6

6

Backfill basic aid districts for fire‑related property tax decline

4

4

Support Southern California Regional Occupational Center

3

3

Subtotals

($1,985)

($2,393)

($409)

Totals

$5,147

$5,844

$697

aApplies to special education, child nutrition, mandates block grant, services for foster youth, adults in correctional facilities, and American Indian education. Rate increased from 2.51 percent (Governor’s Budget) to 2.71 percent (May Revision).

bMay Revision proposes $60,000 for this purpose.

LCFF = Local Control Funding Formula; CTE = Career Technical Education; and ELPAC = English Language Proficiency Assessments for California.

Major Changes

Increases One‑Time Discretionary Funding by $286 Million. The Governor’s January budget included nearly $1.8 billion for one‑time discretionary grants to local education agencies (LEAs). The May Revision provides an additional $286 million, bringing total one‑time discretionary funding to more than $2 billion. This funding would be scored against LEAs’ outstanding mandate backlog claims. Consistent with the January proposal, the administration proposes to distribute these grants based on student attendance, with the rate increasing to about $340 per student (up from about $300 per student in January). An LEA could use the funds for any education purpose, but the administration encourages LEAs to use the funds for deferred maintenance, professional development, and employee benefits, among other priorities. The administration also retains its January proposal to deduct each district’s obligation under the Medi‑Cal billing agreement from its individual grant amount but revises its estimate of these obligations down from $222 million to $145 million.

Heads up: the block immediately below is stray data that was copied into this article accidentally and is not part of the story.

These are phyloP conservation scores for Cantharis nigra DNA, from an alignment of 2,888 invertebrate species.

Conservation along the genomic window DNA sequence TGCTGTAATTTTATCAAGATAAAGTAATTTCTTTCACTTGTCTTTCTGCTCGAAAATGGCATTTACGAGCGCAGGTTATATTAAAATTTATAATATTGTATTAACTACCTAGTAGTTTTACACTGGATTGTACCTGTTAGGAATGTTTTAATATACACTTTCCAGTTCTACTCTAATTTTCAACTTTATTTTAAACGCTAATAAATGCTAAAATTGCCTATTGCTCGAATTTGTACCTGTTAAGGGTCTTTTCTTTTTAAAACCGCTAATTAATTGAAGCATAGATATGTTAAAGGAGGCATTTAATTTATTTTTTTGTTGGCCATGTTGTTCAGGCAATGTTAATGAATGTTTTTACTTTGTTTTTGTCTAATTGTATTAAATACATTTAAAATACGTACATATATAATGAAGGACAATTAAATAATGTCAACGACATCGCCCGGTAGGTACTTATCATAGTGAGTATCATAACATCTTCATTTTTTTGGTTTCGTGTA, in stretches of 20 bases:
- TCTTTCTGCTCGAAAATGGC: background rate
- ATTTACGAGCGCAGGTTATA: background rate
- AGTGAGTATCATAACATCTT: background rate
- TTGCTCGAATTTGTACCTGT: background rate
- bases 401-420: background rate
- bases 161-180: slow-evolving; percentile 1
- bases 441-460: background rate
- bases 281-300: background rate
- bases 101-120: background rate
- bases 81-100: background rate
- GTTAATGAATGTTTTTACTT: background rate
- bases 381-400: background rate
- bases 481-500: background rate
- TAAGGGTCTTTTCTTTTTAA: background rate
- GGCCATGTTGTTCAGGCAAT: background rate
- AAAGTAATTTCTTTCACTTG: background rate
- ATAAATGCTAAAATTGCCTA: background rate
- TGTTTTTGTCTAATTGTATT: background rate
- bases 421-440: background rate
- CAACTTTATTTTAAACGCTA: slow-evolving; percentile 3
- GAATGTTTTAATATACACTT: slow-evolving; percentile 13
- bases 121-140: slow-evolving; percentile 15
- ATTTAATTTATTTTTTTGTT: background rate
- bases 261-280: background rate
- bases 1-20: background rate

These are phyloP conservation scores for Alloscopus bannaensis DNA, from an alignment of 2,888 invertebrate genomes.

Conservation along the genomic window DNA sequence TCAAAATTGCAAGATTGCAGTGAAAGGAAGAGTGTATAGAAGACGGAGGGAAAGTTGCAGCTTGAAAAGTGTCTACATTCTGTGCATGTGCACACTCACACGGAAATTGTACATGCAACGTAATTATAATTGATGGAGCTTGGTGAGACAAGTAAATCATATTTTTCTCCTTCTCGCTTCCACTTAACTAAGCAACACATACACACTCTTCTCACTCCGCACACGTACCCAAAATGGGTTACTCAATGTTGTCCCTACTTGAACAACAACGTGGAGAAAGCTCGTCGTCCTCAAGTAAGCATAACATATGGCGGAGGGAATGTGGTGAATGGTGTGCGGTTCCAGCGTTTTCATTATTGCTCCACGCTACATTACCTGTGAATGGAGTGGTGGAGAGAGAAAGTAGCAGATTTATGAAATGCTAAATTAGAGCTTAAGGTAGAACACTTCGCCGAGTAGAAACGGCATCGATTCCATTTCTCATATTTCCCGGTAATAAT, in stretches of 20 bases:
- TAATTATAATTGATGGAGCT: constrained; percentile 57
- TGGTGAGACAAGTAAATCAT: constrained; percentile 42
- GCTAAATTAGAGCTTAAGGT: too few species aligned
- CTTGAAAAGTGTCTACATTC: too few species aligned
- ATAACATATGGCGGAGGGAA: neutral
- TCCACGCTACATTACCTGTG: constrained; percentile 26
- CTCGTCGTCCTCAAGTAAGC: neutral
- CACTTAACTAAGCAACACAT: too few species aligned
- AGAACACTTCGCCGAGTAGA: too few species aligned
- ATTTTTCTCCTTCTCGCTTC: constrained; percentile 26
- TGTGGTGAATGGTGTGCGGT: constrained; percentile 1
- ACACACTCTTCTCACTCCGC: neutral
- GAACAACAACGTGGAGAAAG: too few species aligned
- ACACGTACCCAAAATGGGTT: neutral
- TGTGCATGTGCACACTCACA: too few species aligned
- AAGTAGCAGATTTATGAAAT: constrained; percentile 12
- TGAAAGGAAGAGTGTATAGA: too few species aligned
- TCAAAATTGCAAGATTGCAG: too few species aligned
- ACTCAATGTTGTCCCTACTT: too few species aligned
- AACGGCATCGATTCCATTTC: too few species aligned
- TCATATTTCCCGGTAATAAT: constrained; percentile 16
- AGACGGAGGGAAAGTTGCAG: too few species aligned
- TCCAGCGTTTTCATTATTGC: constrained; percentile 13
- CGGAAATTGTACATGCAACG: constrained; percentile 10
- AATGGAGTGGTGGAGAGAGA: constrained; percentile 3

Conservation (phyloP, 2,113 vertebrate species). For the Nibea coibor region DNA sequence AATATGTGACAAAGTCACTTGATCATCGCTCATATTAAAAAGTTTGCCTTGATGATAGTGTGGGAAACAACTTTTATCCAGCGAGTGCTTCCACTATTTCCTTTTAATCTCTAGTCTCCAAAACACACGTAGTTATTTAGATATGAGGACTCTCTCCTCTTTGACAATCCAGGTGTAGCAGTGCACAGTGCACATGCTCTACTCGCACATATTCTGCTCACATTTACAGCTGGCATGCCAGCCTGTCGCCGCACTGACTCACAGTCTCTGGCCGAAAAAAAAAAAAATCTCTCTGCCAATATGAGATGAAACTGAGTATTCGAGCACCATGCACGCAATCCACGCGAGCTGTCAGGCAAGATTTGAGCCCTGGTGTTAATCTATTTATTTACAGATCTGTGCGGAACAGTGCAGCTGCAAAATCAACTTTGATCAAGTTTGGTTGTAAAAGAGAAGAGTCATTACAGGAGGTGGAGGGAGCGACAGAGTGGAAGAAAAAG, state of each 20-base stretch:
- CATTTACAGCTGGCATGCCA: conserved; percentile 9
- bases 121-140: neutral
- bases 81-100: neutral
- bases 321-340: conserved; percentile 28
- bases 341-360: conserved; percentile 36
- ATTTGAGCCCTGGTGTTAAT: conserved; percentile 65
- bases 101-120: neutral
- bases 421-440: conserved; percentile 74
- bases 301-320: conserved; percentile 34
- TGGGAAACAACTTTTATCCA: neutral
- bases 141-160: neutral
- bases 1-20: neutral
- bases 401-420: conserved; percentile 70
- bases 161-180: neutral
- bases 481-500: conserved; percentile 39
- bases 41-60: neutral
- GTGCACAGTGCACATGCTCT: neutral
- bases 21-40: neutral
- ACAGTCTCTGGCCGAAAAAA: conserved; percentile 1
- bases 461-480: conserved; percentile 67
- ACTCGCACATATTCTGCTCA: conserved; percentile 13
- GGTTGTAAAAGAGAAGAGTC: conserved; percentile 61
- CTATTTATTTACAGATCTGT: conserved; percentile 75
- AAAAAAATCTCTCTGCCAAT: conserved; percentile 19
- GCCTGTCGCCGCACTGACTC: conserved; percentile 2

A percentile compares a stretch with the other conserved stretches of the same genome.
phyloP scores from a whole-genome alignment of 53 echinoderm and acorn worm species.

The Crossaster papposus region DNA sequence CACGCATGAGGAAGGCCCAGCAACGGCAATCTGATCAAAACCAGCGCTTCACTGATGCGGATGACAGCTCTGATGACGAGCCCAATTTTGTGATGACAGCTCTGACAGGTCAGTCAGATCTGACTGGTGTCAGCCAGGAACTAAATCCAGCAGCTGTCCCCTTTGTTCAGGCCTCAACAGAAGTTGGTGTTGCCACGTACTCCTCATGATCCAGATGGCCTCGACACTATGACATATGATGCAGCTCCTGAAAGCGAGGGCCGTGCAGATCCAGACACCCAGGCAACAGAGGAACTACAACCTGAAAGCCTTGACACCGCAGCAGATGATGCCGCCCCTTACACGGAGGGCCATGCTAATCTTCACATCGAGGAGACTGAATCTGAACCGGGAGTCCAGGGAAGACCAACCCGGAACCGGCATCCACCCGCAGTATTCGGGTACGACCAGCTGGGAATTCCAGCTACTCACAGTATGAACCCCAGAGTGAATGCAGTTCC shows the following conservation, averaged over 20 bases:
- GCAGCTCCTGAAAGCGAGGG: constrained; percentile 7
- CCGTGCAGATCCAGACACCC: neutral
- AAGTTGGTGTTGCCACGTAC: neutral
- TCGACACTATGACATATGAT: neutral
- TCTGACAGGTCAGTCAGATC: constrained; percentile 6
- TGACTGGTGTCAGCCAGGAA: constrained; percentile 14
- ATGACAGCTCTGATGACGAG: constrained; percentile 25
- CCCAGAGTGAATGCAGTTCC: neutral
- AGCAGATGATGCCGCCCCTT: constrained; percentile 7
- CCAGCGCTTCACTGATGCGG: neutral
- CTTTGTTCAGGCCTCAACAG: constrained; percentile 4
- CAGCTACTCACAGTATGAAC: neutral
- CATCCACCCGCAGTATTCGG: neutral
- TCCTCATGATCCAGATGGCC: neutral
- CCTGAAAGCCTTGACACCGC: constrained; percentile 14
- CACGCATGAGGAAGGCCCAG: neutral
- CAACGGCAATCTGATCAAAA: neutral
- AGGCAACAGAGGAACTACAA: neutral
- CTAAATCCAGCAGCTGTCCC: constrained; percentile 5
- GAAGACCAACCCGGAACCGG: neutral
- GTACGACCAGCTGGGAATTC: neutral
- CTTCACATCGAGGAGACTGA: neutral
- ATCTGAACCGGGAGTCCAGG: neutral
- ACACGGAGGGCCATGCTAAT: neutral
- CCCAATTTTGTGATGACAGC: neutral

Increases Local Control Funding Formula (LCFF) by $277 Million. This increase brings the Governor’s total proposed LCFF augmentation in 2018‑19 to $3.2 billion. This augmentation is slightly more than needed to reach the LCFF target funding rates. Of the $3.2 billion, $3.1 billion is provided for reaching the target rates and $166 million is provided on top of the target rates (reflecting a 0.3 percent increase). The May Revision proposal effectively serves to provide a larger cost‑of‑living‑adjustment (COLA) to the program (3 percent rather than the statutory COLA rate of 2.71 percent).